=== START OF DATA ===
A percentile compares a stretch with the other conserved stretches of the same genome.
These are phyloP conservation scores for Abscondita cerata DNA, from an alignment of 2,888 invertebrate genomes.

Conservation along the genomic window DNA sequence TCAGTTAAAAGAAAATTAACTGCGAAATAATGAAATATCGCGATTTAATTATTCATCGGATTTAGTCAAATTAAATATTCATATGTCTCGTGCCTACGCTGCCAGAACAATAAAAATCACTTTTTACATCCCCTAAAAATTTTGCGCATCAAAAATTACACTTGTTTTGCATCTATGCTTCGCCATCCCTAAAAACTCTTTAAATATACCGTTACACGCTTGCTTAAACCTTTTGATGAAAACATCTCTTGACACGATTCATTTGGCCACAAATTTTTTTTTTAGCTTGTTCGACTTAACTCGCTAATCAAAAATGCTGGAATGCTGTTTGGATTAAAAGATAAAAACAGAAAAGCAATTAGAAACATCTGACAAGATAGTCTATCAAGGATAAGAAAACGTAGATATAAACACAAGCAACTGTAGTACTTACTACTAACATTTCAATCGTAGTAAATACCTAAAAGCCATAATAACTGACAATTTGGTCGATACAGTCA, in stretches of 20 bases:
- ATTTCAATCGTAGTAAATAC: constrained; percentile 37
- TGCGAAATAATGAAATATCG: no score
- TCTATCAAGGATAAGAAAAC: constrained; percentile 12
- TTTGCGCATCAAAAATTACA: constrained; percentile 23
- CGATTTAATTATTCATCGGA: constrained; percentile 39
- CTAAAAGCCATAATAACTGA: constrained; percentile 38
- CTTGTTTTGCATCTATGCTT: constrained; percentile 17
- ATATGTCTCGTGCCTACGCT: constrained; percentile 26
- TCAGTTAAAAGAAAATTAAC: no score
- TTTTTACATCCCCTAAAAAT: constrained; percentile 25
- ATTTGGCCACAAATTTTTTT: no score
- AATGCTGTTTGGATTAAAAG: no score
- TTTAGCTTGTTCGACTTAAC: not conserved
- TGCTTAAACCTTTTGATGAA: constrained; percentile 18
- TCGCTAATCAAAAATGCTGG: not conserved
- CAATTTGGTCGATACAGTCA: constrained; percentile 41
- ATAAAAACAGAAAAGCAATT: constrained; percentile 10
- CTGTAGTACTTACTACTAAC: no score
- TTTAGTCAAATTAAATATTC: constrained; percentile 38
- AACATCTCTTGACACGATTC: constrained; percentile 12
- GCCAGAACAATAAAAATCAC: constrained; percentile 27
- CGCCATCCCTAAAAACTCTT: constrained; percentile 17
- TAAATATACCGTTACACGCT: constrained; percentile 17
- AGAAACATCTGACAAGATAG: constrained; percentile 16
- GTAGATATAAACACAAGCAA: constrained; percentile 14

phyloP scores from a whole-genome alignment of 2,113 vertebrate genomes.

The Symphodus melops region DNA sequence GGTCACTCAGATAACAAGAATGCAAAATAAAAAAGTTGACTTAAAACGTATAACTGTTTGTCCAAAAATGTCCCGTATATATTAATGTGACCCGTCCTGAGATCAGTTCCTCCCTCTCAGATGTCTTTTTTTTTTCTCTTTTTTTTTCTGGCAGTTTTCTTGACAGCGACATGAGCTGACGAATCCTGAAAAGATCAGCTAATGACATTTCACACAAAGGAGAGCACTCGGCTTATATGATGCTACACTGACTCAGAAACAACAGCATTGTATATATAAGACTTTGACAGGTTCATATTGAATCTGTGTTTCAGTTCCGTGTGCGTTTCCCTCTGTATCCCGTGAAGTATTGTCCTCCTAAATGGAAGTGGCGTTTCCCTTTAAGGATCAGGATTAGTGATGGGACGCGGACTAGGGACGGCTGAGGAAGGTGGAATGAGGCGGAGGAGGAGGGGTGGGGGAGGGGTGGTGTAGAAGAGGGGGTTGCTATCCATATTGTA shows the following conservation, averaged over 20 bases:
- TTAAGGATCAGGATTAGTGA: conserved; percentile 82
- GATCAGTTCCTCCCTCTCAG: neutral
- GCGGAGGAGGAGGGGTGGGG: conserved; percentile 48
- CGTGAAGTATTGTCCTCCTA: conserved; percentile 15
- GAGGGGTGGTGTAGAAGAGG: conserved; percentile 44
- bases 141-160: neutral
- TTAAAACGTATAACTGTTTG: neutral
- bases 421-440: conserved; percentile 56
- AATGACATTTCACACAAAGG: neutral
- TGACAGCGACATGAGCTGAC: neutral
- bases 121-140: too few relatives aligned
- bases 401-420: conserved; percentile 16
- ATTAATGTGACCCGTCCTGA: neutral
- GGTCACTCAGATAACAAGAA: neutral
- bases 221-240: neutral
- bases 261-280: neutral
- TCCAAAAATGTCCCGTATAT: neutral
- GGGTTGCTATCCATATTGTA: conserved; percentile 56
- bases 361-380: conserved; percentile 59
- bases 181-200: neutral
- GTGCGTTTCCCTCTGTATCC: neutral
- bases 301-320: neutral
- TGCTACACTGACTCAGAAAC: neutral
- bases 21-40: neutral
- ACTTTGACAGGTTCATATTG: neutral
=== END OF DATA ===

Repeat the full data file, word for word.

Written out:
A percentile compares a stretch with the other conserved stretches of the same genome.
These are phyloP conservation scores for Abscondita cerata DNA, from an alignment of 2,888 invertebrate genomes.

Conservation along the genomic window DNA sequence TCAGTTAAAAGAAAATTAACTGCGAAATAATGAAATATCGCGATTTAATTATTCATCGGATTTAGTCAAATTAAATATTCATATGTCTCGTGCCTACGCTGCCAGAACAATAAAAATCACTTTTTACATCCCCTAAAAATTTTGCGCATCAAAAATTACACTTGTTTTGCATCTATGCTTCGCCATCCCTAAAAACTCTTTAAATATACCGTTACACGCTTGCTTAAACCTTTTGATGAAAACATCTCTTGACACGATTCATTTGGCCACAAATTTTTTTTTTAGCTTGTTCGACTTAACTCGCTAATCAAAAATGCTGGAATGCTGTTTGGATTAAAAGATAAAAACAGAAAAGCAATTAGAAACATCTGACAAGATAGTCTATCAAGGATAAGAAAACGTAGATATAAACACAAGCAACTGTAGTACTTACTACTAACATTTCAATCGTAGTAAATACCTAAAAGCCATAATAACTGACAATTTGGTCGATACAGTCA, in stretches of 20 bases:
- ATTTCAATCGTAGTAAATAC: constrained; percentile 37
- TGCGAAATAATGAAATATCG: no score
- TCTATCAAGGATAAGAAAAC: constrained; percentile 12
- TTTGCGCATCAAAAATTACA: constrained; percentile 23
- CGATTTAATTATTCATCGGA: constrained; percentile 39
- CTAAAAGCCATAATAACTGA: constrained; percentile 38
- CTTGTTTTGCATCTATGCTT: constrained; percentile 17
- ATATGTCTCGTGCCTACGCT: constrained; percentile 26
- TCAGTTAAAAGAAAATTAAC: no score
- TTTTTACATCCCCTAAAAAT: constrained; percentile 25
- ATTTGGCCACAAATTTTTTT: no score
- AATGCTGTTTGGATTAAAAG: no score
- TTTAGCTTGTTCGACTTAAC: not conserved
- TGCTTAAACCTTTTGATGAA: constrained; percentile 18
- TCGCTAATCAAAAATGCTGG: not conserved
- CAATTTGGTCGATACAGTCA: constrained; percentile 41
- ATAAAAACAGAAAAGCAATT: constrained; percentile 10
- CTGTAGTACTTACTACTAAC: no score
- TTTAGTCAAATTAAATATTC: constrained; percentile 38
- AACATCTCTTGACACGATTC: constrained; percentile 12
- GCCAGAACAATAAAAATCAC: constrained; percentile 27
- CGCCATCCCTAAAAACTCTT: constrained; percentile 17
- TAAATATACCGTTACACGCT: constrained; percentile 17
- AGAAACATCTGACAAGATAG: constrained; percentile 16
- GTAGATATAAACACAAGCAA: constrained; percentile 14

phyloP scores from a whole-genome alignment of 2,113 vertebrate genomes.

The Symphodus melops region DNA sequence GGTCACTCAGATAACAAGAATGCAAAATAAAAAAGTTGACTTAAAACGTATAACTGTTTGTCCAAAAATGTCCCGTATATATTAATGTGACCCGTCCTGAGATCAGTTCCTCCCTCTCAGATGTCTTTTTTTTTTCTCTTTTTTTTTCTGGCAGTTTTCTTGACAGCGACATGAGCTGACGAATCCTGAAAAGATCAGCTAATGACATTTCACACAAAGGAGAGCACTCGGCTTATATGATGCTACACTGACTCAGAAACAACAGCATTGTATATATAAGACTTTGACAGGTTCATATTGAATCTGTGTTTCAGTTCCGTGTGCGTTTCCCTCTGTATCCCGTGAAGTATTGTCCTCCTAAATGGAAGTGGCGTTTCCCTTTAAGGATCAGGATTAGTGATGGGACGCGGACTAGGGACGGCTGAGGAAGGTGGAATGAGGCGGAGGAGGAGGGGTGGGGGAGGGGTGGTGTAGAAGAGGGGGTTGCTATCCATATTGTA shows the following conservation, averaged over 20 bases:
- TTAAGGATCAGGATTAGTGA: conserved; percentile 82
- GATCAGTTCCTCCCTCTCAG: neutral
- GCGGAGGAGGAGGGGTGGGG: conserved; percentile 48
- CGTGAAGTATTGTCCTCCTA: conserved; percentile 15
- GAGGGGTGGTGTAGAAGAGG: conserved; percentile 44
- bases 141-160: neutral
- TTAAAACGTATAACTGTTTG: neutral
- bases 421-440: conserved; percentile 56
- AATGACATTTCACACAAAGG: neutral
- TGACAGCGACATGAGCTGAC: neutral
- bases 121-140: too few relatives aligned
- bases 401-420: conserved; percentile 16
- ATTAATGTGACCCGTCCTGA: neutral
- GGTCACTCAGATAACAAGAA: neutral
- bases 221-240: neutral
- bases 261-280: neutral
- TCCAAAAATGTCCCGTATAT: neutral
- GGGTTGCTATCCATATTGTA: conserved; percentile 56
- bases 361-380: conserved; percentile 59
- bases 181-200: neutral
- GTGCGTTTCCCTCTGTATCC: neutral
- bases 301-320: neutral
- TGCTACACTGACTCAGAAAC: neutral
- bases 21-40: neutral
- ACTTTGACAGGTTCATATTG: neutral